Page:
Category: Prevention and skin surgery

Scar care

On Dermablog, I’ve already written about how you can take care of a fresh wound, for example, after a mole removal. Once the wound has healed and the stitches have been removed, or the last of the scabs have fallen off, it’s time for a change in treatment. Read on to find out what you can do to take care of your scar in the best way possible.

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Moles removal and fresh wound care

It is said that the scar is the surgeon’s calling card. Many factors influence wound healing after minor and major surgery. We, the surgeons, play an important role in the technique and material we use to close the wound. We need to be very gentle with the skin, so as not to bruise it unnecessarily, and at the same time efficient, so that the wound heals quietly after suturing with as little traction as possible.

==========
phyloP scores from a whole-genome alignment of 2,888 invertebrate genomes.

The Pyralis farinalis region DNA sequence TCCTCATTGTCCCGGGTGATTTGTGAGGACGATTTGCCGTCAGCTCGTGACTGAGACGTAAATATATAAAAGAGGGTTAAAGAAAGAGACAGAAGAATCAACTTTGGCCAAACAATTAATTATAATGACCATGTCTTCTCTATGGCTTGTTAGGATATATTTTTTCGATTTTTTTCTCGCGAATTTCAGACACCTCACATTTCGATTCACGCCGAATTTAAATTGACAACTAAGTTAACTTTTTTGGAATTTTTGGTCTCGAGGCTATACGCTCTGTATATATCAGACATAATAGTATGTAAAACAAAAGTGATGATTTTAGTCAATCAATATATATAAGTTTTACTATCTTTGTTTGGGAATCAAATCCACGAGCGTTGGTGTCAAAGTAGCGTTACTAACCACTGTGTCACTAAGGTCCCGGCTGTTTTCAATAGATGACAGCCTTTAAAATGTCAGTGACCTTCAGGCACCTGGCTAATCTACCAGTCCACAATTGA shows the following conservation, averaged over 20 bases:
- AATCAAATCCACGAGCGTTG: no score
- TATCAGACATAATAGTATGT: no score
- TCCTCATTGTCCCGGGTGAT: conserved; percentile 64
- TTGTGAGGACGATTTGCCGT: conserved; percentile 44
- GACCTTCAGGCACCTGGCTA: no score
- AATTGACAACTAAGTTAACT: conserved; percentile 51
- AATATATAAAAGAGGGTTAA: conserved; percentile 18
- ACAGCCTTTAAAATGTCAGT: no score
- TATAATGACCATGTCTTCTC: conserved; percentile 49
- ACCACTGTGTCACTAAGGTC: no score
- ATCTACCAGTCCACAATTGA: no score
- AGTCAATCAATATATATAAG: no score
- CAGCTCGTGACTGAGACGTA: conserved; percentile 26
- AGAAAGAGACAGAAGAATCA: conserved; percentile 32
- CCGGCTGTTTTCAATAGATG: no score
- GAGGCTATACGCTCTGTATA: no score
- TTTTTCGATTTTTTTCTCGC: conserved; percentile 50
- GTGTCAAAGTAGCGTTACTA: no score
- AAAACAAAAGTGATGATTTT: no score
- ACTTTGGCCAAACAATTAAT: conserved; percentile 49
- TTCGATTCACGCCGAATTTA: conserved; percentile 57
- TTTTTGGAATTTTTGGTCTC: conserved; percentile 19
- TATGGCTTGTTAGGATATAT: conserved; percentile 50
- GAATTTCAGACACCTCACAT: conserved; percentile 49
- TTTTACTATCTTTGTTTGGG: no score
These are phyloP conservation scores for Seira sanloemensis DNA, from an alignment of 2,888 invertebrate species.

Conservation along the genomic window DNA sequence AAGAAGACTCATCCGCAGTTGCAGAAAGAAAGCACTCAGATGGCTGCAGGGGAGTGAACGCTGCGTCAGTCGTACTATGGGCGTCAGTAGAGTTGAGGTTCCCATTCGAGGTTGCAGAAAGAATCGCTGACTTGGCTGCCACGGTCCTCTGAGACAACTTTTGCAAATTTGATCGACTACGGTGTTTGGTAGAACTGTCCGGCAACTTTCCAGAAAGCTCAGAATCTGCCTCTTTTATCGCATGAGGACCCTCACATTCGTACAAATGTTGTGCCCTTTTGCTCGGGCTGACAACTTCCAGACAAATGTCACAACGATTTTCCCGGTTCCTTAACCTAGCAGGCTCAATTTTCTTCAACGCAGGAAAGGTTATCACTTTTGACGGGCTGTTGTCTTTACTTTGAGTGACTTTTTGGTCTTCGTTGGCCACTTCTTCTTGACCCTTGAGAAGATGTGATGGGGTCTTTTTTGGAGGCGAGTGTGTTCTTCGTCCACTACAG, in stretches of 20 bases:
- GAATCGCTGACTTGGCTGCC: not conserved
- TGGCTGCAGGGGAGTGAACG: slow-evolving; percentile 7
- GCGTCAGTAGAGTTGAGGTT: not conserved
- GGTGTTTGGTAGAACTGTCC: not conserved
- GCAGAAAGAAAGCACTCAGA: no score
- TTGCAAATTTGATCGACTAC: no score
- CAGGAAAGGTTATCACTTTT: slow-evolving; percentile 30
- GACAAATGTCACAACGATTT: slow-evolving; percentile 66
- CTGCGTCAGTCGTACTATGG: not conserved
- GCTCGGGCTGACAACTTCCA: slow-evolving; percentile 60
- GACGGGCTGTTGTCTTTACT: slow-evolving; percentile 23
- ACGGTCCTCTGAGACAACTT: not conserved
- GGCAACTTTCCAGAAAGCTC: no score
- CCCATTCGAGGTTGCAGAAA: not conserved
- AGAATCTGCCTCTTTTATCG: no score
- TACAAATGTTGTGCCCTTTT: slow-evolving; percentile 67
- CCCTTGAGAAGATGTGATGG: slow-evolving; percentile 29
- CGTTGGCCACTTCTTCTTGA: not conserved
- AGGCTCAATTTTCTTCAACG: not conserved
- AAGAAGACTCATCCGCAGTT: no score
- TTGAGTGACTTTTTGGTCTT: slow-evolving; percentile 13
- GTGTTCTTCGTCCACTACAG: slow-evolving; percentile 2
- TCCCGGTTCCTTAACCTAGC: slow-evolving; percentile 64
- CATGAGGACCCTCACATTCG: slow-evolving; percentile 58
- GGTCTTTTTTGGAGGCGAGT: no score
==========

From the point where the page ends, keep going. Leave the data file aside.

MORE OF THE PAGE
When a mole is removed surgically, it is almost always going to leave a scar. But even this can look different – from barely visible and as small as a hair to wide, sometimes red and protruding. In this article, you will read about how a mole is removed and how best to take care of a fresh post-operative wound.

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